Political ads thrive online. Few agree on how to regulate them.
Political campaigns and stakeholders plan to pour billions of dollars into digital advertising over the next year. However, with the virtual lack of federal guidelines regulating these ads, some states are enacting their own laws, while tech giants are quick to draw the line for acceptable political speech.
The Federal Electoral Commission, the main body responsible for monitoring political reports, is paralyzed by vacancies and disagreements among staff about updating the rules. Senate Majority Leader Mitch McConnell is blocking a law aimed at regulating such ads on the Internet.
White House officials have been discussing replacing the entire list of FEC commissioners over the past few weeks, according to people familiar with the talks, which could add to uncertainty. White House and FEC officials declined to comment.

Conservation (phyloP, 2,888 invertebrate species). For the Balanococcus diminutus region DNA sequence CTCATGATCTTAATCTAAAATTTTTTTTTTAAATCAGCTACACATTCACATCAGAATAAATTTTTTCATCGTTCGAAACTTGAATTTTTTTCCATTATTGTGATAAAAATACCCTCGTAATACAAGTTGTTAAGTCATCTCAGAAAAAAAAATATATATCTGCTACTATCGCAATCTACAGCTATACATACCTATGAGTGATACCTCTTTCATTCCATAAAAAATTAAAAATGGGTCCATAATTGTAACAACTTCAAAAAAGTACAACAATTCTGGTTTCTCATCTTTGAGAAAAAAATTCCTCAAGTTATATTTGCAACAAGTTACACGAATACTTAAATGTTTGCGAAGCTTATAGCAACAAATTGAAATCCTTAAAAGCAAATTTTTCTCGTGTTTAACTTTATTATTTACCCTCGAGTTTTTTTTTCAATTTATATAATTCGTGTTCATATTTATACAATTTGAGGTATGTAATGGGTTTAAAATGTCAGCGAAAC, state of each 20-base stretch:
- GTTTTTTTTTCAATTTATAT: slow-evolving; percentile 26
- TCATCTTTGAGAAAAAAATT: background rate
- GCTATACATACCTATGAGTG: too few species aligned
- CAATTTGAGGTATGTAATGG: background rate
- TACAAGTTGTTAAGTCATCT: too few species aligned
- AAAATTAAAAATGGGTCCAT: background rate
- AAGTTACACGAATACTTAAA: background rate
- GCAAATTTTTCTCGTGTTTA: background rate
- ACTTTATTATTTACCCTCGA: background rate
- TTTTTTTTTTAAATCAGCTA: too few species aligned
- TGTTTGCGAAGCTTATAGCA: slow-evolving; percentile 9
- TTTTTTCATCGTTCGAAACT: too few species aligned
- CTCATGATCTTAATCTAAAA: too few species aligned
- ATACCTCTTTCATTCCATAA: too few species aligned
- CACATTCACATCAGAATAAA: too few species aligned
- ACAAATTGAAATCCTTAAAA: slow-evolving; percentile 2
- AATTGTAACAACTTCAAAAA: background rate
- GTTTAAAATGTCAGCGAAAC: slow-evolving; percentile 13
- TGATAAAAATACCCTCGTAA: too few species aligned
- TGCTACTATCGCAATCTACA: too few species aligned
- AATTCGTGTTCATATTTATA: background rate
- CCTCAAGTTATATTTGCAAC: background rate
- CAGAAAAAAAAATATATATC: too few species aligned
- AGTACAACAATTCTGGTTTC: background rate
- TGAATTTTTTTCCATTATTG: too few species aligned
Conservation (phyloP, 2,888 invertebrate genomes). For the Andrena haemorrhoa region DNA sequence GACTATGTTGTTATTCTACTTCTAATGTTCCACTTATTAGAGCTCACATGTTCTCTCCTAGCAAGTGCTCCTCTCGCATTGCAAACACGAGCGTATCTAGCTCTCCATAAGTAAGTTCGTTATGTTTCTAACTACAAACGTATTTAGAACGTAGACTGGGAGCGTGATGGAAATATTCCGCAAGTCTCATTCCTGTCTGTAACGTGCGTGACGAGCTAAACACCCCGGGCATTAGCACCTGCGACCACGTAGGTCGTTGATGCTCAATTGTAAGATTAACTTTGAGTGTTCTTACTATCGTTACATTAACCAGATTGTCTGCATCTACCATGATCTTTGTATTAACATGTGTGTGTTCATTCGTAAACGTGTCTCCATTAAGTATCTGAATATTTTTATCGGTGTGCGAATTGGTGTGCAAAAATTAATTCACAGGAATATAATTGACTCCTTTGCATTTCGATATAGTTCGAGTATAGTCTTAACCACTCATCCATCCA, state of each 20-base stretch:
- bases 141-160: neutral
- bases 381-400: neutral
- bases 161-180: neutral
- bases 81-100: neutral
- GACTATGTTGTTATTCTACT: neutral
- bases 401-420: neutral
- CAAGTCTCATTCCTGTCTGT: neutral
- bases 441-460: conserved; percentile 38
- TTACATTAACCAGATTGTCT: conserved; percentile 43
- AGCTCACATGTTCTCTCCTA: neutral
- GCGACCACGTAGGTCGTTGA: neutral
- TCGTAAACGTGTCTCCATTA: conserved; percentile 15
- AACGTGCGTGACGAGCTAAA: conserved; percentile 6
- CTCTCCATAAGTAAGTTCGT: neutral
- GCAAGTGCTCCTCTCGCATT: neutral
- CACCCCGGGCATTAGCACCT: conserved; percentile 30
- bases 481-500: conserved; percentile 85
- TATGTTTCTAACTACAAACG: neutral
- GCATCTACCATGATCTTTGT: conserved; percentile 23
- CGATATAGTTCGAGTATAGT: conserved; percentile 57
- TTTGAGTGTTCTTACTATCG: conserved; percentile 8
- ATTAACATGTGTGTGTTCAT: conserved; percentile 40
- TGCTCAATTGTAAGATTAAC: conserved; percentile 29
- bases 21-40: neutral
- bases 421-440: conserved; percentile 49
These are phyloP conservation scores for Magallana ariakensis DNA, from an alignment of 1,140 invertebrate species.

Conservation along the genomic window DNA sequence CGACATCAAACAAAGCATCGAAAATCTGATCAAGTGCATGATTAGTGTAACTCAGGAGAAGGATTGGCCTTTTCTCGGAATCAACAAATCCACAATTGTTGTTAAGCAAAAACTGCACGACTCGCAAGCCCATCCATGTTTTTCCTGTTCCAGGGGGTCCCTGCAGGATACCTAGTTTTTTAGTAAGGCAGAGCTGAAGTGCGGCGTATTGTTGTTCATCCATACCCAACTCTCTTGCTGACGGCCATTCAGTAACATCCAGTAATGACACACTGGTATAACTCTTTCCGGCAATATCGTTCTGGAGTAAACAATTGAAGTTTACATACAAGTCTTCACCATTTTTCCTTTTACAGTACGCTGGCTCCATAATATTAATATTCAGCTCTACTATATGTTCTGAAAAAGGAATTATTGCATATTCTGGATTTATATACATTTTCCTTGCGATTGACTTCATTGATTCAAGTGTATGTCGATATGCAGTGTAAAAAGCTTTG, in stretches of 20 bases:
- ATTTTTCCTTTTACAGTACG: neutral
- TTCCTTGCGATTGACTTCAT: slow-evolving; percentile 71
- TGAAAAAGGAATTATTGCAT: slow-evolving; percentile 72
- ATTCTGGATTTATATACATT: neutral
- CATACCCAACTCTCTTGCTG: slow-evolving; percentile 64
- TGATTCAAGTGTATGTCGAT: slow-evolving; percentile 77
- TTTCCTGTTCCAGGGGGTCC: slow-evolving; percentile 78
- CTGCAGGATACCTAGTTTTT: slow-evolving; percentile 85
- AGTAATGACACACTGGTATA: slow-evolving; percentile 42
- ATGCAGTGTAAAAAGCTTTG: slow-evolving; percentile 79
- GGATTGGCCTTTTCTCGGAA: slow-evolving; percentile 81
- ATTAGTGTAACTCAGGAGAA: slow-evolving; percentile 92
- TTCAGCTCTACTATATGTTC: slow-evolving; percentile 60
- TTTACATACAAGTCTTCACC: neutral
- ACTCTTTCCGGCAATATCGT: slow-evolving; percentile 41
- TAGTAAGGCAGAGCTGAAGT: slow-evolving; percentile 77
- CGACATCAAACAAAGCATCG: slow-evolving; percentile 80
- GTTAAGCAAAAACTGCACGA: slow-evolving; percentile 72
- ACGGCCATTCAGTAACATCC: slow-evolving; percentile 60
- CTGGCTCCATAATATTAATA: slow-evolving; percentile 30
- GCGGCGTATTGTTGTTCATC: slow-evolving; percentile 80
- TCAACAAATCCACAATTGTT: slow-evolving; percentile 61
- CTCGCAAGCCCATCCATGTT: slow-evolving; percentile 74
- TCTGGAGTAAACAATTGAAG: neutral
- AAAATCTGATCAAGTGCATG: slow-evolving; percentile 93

Twitter Inc. announced on Friday that it would ban most political ads, including restricting geographic targeting or keyword targeting for any kind of cause. Facebook, meanwhile, has no plans to scrutinize political ads for fact, despite Chief Executive Mark Zuckerberg saying companies would benefit from “clearer rules for the Internet.” Other companies from Pinterest Inc. to LinkedIn from Microsoft Corp. have established site-specific rules.
Some states are trying to fill what advertising industry officials, technology managers, politicians, and analysts call a political vacuum. Several states, including California and New York, recently passed or updated laws requiring advertisers to disclose information, such as who paid for an ad or online platforms set up digital political advertising archives.